If you pay attention to social media news, you’ve probably heard about Ello, the rising star of social networks, the Next Big Thing, the social network that will topple Facebook. Don’t believe it. By this time next year, Ello will be a dim memory for most of us.
As many have said, what makes Ello notable is its vocal anti-Facebook, anti-ad, pro-privacy stance, and its spare, simple design. Given how frustrating Facebook can be, it’s not surprising that an alternative would appeal to many. However, you may recall that last year, Google+ was also touted as the great non-Facebook, and yet it’s already dying its slow death. Just last week, Google announced it would no longer force users to sign up for Google+ accounts. The simple truth is, even when it was forcing users to sign up for the network, too few people used Google+. Like Ello’s, Google+’s platform is markedly simpler and cleaner than Facebook’s, and yet comparatively few people took the time to learn how to use it. Most likely, the majority of your friends aren’t using Google+, and if there’s no one to talk to, there’s no reason to use a social network. We put up with Facebook because our friends and family are there, even if we find it infuriating.
Still, according to BBC Technology News, as of as of September 29, 2014, “Ello is currently receiving up to 31,000 requests an hour from people wishing to join its platform.” So theoretically, many of your friends and family could ultimately join Ello. Yet Ello was not built to handle that kind of traffic and currently isn’t honoring many of those requests. As Ello’s frequently asked questions page explains, “Ello was originally built by a group of seven well-known artists and programmers as a private social network.” Given the sudden, huge demand and the network’s incapacity for traffic, currently the only way to get on Ello is to have someone who already has an account forward an invitation.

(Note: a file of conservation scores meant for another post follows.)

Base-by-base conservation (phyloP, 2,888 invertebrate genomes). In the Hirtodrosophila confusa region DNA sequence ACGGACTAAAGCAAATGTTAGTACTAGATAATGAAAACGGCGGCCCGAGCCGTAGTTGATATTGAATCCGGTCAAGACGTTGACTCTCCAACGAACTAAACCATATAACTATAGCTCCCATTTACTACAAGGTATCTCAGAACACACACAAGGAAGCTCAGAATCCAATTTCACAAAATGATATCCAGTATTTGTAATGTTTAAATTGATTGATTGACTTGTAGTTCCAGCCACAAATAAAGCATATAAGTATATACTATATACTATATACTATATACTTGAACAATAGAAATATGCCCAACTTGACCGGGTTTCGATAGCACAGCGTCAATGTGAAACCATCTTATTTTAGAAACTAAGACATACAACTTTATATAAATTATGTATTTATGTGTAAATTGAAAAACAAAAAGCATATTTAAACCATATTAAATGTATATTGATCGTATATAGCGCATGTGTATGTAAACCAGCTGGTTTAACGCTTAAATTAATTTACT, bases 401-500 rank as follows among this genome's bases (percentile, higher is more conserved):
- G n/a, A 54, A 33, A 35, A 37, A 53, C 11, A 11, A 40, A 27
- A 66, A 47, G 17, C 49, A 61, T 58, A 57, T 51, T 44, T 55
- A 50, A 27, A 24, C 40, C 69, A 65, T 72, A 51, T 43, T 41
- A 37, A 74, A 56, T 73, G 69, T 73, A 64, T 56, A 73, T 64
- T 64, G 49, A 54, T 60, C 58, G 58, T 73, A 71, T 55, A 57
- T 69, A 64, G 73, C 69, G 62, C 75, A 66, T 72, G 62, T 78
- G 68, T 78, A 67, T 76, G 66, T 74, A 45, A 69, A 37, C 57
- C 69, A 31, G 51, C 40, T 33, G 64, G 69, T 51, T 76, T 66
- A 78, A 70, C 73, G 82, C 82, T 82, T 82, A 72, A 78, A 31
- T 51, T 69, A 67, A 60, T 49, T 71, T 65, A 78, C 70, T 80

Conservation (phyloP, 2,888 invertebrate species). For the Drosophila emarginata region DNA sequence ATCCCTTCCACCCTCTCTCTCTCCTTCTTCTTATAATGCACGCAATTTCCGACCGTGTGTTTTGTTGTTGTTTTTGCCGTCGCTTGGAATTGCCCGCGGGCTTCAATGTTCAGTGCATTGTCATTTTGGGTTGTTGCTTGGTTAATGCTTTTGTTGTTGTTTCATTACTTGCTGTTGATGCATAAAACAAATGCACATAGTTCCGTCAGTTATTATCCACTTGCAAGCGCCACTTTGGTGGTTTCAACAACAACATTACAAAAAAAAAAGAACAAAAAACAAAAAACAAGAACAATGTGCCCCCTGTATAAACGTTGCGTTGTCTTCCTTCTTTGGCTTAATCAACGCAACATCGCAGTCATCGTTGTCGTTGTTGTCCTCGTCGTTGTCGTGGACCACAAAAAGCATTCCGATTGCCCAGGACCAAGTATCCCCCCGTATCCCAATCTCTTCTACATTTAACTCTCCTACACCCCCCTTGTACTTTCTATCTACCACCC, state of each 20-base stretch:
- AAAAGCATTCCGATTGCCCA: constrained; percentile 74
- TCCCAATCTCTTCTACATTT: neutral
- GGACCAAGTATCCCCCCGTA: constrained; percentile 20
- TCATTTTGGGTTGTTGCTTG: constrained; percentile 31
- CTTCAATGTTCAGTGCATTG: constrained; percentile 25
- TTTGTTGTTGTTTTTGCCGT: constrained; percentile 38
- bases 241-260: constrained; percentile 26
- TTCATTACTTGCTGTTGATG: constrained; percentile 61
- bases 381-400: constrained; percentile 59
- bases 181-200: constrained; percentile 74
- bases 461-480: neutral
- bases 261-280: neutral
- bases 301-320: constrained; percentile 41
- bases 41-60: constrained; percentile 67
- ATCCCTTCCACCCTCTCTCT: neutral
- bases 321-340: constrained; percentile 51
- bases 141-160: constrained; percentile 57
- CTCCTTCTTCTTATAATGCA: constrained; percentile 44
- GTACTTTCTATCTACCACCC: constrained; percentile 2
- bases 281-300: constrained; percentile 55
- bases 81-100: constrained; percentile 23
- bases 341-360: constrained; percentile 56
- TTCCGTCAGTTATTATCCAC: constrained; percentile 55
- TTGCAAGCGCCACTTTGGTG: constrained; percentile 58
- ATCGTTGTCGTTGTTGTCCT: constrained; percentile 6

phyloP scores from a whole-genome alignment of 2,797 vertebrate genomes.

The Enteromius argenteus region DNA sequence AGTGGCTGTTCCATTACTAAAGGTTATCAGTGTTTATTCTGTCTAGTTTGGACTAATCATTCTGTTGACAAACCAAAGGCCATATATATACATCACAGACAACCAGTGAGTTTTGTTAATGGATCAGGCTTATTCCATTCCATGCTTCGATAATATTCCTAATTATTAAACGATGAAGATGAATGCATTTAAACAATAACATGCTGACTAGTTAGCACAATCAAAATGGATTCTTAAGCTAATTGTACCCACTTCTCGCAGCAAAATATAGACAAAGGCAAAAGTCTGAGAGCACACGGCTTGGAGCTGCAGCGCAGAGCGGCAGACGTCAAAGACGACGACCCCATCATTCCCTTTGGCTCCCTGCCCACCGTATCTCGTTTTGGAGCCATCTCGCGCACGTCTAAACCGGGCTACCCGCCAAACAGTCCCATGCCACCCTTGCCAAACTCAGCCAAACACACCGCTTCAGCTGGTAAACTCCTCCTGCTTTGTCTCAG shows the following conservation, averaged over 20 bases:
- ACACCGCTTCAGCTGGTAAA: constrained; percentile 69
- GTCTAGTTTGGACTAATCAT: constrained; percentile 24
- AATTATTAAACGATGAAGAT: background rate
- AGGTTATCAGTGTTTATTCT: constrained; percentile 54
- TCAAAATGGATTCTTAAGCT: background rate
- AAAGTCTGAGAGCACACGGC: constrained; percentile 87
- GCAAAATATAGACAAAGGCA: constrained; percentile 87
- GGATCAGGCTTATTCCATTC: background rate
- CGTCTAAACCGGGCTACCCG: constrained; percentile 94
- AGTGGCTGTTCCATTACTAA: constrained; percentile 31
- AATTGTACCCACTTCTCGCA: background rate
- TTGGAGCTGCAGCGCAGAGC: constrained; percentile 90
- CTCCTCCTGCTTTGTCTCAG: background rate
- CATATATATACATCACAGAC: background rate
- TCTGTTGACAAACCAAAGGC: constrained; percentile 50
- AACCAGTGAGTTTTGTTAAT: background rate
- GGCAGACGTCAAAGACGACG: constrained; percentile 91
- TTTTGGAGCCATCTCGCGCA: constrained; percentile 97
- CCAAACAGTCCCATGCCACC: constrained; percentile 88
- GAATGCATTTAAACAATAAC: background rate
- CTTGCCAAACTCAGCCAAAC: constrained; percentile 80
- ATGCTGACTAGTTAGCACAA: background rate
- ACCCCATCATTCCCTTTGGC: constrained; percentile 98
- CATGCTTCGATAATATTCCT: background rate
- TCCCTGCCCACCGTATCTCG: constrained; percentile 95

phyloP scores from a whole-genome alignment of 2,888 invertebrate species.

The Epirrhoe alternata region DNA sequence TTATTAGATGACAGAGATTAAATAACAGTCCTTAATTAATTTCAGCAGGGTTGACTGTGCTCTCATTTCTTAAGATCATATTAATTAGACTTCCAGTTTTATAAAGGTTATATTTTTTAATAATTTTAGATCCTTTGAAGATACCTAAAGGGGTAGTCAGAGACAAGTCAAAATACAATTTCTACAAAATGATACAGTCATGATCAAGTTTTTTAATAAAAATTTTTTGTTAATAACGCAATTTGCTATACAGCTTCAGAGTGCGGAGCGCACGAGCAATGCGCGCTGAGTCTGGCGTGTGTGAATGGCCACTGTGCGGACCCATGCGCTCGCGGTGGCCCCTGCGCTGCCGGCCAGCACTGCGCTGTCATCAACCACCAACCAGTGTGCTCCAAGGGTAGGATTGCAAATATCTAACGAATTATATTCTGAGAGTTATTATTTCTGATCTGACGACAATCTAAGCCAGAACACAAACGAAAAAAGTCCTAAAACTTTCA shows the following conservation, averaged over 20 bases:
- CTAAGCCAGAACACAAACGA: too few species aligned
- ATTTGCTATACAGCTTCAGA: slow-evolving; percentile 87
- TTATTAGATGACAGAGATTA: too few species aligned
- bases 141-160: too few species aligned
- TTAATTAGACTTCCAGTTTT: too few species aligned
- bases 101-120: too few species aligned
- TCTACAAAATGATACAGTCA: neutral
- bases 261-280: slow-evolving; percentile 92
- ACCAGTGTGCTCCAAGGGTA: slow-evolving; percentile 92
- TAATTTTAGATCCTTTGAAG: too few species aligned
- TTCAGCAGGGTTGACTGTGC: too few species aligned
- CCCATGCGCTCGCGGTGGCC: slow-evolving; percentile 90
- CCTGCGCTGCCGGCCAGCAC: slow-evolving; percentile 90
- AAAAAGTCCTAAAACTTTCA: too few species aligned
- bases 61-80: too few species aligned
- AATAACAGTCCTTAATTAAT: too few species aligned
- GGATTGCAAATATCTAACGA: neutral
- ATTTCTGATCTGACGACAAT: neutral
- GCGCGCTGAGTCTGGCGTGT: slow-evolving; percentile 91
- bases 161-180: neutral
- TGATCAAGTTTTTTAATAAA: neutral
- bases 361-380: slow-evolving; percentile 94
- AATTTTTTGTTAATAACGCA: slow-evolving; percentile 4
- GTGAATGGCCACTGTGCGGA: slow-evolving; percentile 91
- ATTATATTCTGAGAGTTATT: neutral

Once you are on, though, you’ll discover that at present, the site isn’t finished. It’s currently in beta, which means not all of its features are operational. It’s already been hacked once. It’s also quite glitchy. It’s posting system is adorably simple but unreliable. Its profile options are streamlined, yet completing a profile is still a bit touch and go. These are problems which can be solved over time, but my expectation is that as the thousands of waiting Ello users begin flood the network, they will be disappointed and leave just as quickly.
Just as Facebook, Twitter, and LinkedIn have different purposes and users, so does Ello. Ello was built as a network for tech-savvy artists to share their work, and it’s still primarily artists who use it. The conversation style on Ello is very different from Facebook’s. No one is sharing dog memes, BuzzFeed quizzes, pictures of their kids, or inspirational quotes. The conversation consists of friends sharing art. If you aren’t an artist and you’re hoping for an option to replace Facebook, you may feel like you’ve walked into the wrong party. If you are an artist, you might be delighted.
It’s almost unfortunate that Ello has become such hot news, because the attention is forcing the tiny network to work furiously to accommodate huge crowds. They are exclusively privately funded, and are staunchly defending their ad-free manifesto despite having to speed development for exponential growth. Yet, having tried it, I expect most users will jump ship as soon as they have access.